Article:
No sooner had I despatched last week’s column than it was overtaken by events at Streatham.
I had concentrated on the on provisions to end automatic early release of violent and sex offenders and merely hinted that further similar legislation was expected shortly with respect to terrorists.
Now the terrorist legislation is of much greater urgency.
The provisions for violent and sex offenders were made under an order making power granted to ministers in an earlier Act of Parliament. All the Government had to do was to lay the order before Parliament for the requisite number of sitting days and secure an affirmative resolution in both houses. The order was not amendable and did not need to go through the lengthy procedures associated with a bill.
The Change in the law to end automatic release on licence halfway through a sentence for terrorists however, is more complicated and will require the full legislative treatment of a parliamentary bill. This is because we are seeking to achieve something much more ambitious with terrorist offences.
The order that changed prison sentences for violent and sex offenders, about which I wrote in this column last week, does not apply retrospectively: it only applies to offenders sentenced from now on. Those offenders already in prison before the order was made will, alas, still be released halfway through their sentences.
With terrorists, we want the change to apply retrospectively to those already sentenced and in prison now. The halfway automatic release for dangerous terrorists is approaching and we urgently need to keep them inside for longer and make their release subject to a risk assessment by the Parole Board.
For this reason the law requires to be changed by primary legislation: an Act of Parliament and not just an order.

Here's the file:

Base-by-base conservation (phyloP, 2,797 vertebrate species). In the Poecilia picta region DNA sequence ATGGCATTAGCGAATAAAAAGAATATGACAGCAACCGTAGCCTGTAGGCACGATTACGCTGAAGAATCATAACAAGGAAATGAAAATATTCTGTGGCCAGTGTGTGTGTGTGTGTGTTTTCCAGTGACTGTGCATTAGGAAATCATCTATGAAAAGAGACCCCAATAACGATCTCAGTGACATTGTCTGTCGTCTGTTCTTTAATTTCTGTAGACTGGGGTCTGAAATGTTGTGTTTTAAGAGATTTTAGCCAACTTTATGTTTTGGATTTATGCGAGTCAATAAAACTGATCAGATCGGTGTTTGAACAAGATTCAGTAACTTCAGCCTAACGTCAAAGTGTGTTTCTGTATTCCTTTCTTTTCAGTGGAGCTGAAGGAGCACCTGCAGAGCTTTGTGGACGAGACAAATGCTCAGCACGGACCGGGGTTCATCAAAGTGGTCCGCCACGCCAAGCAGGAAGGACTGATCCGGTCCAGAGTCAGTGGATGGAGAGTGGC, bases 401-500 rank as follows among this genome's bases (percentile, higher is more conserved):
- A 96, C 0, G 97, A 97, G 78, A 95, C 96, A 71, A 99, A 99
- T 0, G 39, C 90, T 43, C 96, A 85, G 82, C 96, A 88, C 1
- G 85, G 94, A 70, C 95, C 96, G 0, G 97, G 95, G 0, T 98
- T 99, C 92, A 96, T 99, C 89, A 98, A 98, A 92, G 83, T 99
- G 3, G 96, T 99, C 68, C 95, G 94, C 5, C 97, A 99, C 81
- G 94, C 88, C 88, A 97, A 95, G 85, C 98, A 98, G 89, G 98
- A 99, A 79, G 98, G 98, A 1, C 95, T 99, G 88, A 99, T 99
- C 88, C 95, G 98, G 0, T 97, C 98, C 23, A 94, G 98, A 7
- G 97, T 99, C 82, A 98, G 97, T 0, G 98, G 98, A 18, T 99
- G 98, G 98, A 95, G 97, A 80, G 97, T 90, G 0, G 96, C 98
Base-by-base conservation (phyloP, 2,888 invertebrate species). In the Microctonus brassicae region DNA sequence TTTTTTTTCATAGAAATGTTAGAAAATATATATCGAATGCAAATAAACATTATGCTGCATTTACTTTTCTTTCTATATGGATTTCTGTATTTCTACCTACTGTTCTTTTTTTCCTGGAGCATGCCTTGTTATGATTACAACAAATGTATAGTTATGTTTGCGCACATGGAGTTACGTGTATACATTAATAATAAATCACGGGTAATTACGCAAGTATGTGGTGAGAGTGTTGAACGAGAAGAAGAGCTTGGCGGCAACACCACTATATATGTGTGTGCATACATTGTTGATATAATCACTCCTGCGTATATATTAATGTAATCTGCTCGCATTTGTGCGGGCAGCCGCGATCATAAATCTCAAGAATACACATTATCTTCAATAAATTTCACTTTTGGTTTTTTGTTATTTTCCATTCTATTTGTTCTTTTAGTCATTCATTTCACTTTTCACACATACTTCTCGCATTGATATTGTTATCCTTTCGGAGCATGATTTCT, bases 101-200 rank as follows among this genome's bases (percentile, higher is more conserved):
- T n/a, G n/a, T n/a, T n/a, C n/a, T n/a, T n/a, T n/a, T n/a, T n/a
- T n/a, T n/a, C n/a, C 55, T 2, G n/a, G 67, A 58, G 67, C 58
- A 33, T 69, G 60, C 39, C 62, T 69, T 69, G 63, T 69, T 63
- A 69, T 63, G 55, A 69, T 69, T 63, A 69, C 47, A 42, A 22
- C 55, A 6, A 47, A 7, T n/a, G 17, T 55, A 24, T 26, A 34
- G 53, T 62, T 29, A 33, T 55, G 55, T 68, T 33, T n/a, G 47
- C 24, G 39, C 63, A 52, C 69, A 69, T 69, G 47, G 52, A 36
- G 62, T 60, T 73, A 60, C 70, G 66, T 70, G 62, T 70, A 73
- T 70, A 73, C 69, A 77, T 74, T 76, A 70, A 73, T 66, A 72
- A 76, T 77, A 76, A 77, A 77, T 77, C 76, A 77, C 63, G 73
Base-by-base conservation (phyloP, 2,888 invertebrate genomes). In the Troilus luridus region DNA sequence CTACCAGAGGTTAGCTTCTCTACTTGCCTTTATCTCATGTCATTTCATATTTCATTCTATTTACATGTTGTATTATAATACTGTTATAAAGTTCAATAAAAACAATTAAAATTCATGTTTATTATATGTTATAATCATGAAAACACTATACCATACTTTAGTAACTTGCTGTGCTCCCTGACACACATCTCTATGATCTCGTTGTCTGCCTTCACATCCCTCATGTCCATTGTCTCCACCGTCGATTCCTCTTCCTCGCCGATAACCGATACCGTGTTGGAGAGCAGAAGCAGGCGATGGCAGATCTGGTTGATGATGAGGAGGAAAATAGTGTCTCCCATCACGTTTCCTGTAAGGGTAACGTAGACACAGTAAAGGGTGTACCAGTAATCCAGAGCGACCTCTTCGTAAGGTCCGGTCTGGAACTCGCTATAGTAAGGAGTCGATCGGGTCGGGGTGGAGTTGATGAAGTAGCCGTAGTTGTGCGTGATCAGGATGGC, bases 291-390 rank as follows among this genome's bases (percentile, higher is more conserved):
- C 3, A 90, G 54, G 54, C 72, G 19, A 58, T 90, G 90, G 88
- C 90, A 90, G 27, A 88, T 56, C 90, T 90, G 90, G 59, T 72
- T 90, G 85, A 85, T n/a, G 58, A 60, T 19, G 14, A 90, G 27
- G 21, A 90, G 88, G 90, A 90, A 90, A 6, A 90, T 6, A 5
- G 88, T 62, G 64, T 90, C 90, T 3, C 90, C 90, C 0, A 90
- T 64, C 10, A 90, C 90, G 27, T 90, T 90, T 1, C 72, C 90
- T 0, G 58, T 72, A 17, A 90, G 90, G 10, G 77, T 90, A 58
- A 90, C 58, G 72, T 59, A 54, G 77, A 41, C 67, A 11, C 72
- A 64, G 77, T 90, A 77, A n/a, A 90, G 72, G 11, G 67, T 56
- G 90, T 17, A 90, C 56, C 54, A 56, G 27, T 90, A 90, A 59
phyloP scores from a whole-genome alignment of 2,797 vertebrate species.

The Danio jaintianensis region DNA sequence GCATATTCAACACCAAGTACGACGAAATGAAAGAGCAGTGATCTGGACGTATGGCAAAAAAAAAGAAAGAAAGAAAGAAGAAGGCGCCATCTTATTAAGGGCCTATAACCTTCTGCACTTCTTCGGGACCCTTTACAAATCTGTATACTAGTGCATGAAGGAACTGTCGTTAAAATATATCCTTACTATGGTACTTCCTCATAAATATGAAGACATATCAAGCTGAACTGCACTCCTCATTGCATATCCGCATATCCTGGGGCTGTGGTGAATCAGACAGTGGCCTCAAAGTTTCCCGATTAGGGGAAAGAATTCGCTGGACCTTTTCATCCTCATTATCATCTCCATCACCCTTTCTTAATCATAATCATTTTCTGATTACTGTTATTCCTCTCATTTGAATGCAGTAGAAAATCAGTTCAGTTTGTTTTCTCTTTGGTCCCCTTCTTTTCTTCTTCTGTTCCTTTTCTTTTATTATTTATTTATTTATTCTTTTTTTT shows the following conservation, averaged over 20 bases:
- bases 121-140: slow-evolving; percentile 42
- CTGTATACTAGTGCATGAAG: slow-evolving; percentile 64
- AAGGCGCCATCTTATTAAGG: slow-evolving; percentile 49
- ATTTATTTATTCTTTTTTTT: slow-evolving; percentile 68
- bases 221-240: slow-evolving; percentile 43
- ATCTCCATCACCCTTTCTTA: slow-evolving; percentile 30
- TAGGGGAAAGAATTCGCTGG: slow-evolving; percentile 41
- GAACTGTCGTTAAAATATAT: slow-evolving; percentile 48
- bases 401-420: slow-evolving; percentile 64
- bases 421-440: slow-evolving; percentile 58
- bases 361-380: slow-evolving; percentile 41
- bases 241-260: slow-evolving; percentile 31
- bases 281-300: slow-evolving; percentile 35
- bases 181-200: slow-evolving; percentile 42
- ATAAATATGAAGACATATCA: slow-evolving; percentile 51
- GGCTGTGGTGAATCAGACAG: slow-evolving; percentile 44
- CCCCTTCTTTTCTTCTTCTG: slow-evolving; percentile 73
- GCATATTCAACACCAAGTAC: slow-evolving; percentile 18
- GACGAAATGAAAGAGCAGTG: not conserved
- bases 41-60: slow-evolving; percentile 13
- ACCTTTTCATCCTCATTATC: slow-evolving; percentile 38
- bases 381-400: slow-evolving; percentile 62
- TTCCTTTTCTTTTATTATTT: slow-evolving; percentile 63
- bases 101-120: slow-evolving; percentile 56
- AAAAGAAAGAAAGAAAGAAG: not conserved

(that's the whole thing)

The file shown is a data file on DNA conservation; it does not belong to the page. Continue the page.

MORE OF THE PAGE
Will this offend against Article 6 of the European Convention on Human Rights ?
A heavier penalty may not be imposed than the one that was applicable at the time that the offence was committed.
Well, the Government will argue that it doesn’t, because it is not changing the penalty, merely the administration arrangements of the penalty. A 10 year sentence will remain a 10 year sentence even if the amount of time spent inside is longer, and the amount spent on licence is shorter.
This is bound to be challenged in court under the Human Rights Act 1998 and I rather suspect that the judges will give the Government another poke in the eye.
What happens then?
Well, actually nothing necessarily: A ruling that an Act of Parliament is incompatible with the Human Rights Act is merely declaratory: it doesn’t change or set aside the Act of Parliament; Parliament remains supreme…for the moment at least.
Only when the case finally gets to the European Convention Court in Strasbourg, as it inevitably would, and were the Government to lose there, it would be required to seek to change the law back again in Parliament (the Ministerial Code requires ministers to comply with international law and treaty obligations).
I should point that the Strasbourg Court has nothing to do with the EU which we’ve just left. It is the creature of a Treaty largely designed by the UK in 1950 with the objective of preventing Europe from slipping back into tyranny from which we had so recently fought to deliver it.
Were that Convention however, to become an obstacle in the way of our determination to maintain public safety in the face of the terrorist threat, I do hope we would conclude that it had outlived its usefulness, and make different international treaty arrangements.